October 26, 2016: Scientific Reports
Kristelle Desfossés-Baron, Ian Hammond-Martel, Antoine Simoneau, Adnane Sellam, Stephen Roberts, Hugo Wurtele
The mechanism of action of valproate (VPA), a widely prescribed short chain fatty acid with anticonvulsant and anticancer properties, remains poorly understood. Here, the yeast Saccharomyces cerevisiae was used as model to investigate the biological consequences of VPA exposure. We found that low pH strongly potentiates VPA-induced growth inhibition. Transcriptional profiling revealed that under these conditions, VPA modulates the expression of genes involved in diverse cellular processes including protein folding, cell wall organisation, sexual reproduction, and cell cycle progression...
October 26, 2016: Scientific Reports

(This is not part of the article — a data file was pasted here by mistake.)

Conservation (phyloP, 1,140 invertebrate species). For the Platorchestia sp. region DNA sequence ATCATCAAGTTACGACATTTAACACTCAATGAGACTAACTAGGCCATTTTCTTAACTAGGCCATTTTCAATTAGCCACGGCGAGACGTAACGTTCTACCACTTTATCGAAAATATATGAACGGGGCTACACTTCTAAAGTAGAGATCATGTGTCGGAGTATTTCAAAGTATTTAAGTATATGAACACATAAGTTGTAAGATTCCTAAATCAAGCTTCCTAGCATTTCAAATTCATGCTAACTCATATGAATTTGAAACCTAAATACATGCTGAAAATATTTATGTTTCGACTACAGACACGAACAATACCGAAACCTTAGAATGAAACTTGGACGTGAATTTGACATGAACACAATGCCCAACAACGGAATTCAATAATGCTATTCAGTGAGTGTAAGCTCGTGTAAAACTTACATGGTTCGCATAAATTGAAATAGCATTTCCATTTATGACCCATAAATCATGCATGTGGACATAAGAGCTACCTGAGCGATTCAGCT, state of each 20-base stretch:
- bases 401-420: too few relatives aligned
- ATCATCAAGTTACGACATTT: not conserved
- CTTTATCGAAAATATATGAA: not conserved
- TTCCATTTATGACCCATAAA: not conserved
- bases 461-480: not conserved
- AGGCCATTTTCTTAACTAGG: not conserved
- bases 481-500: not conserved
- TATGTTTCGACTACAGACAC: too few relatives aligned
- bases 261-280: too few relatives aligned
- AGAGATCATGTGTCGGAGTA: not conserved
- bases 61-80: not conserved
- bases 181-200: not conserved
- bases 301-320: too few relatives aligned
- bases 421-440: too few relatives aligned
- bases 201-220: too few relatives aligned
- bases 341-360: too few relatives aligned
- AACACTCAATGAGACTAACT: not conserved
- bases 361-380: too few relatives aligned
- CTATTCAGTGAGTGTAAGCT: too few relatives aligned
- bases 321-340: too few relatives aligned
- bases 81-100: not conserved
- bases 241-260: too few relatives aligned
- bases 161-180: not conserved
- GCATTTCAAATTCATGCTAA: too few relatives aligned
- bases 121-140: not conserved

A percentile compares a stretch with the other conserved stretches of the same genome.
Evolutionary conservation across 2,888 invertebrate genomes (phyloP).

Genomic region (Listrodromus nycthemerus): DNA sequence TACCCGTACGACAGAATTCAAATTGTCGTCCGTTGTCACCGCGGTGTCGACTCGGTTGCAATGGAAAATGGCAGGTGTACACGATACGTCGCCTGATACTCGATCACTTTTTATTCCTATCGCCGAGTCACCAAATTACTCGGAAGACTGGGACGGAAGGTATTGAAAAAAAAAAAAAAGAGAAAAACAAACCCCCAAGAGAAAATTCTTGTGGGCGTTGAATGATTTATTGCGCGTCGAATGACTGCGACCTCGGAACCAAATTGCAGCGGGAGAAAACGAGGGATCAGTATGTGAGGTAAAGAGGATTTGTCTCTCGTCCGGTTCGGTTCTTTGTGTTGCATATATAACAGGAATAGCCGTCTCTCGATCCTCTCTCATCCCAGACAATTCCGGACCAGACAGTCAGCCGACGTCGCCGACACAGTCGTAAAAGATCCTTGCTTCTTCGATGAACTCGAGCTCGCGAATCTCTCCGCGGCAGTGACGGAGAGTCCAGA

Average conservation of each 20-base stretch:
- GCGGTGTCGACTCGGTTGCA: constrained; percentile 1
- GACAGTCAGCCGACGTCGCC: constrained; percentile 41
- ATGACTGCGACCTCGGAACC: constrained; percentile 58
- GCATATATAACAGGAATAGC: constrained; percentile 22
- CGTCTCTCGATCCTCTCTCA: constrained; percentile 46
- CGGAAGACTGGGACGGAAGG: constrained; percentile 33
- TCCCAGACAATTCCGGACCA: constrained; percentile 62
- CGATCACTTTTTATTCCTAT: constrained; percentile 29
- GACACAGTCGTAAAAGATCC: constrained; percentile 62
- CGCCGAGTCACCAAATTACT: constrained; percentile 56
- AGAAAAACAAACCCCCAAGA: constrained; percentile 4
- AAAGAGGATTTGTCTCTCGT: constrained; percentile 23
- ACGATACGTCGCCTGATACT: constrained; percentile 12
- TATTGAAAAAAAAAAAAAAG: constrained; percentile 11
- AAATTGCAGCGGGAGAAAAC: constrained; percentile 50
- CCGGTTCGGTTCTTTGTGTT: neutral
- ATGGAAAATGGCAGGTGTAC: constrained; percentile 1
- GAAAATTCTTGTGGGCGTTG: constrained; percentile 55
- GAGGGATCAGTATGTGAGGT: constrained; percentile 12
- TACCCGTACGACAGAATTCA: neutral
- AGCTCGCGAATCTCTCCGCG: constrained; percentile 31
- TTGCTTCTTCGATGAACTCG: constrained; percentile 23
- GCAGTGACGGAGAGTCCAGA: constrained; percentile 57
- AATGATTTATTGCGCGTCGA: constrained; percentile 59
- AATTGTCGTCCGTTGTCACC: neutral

Kirsi Määttä, Tommi Rantapero, Anna Lindström, Matti Nykter, Minna Kankuri-Tammilehto, Satu-Leena Laasanen, Johanna Schleutker
A remarkable proportion of factors causing genetic predisposition to breast cancer (BC) are unknown in non-BRCA1/2 families. Exome sequencing was performed for 13 high-risk Finnish hereditary breast and/or ovarian cancer (HBOC) families to detect variants contributing to BC susceptibility. After filtering, 18 candidate variants in DNA damage response (DDR) pathway genes were screened in 129 female HBOC patients, up to 989 female controls, and 31 breast tumours by Sanger sequencing/TaqMan assays. In addition, two variants were further studied in 49 male BC patients and 909 male controls...
October 26, 2016: European Journal of Human Genetics: EJHG
Tetsuro Komatsu, Kyosuke Nagata, Harald Wodrich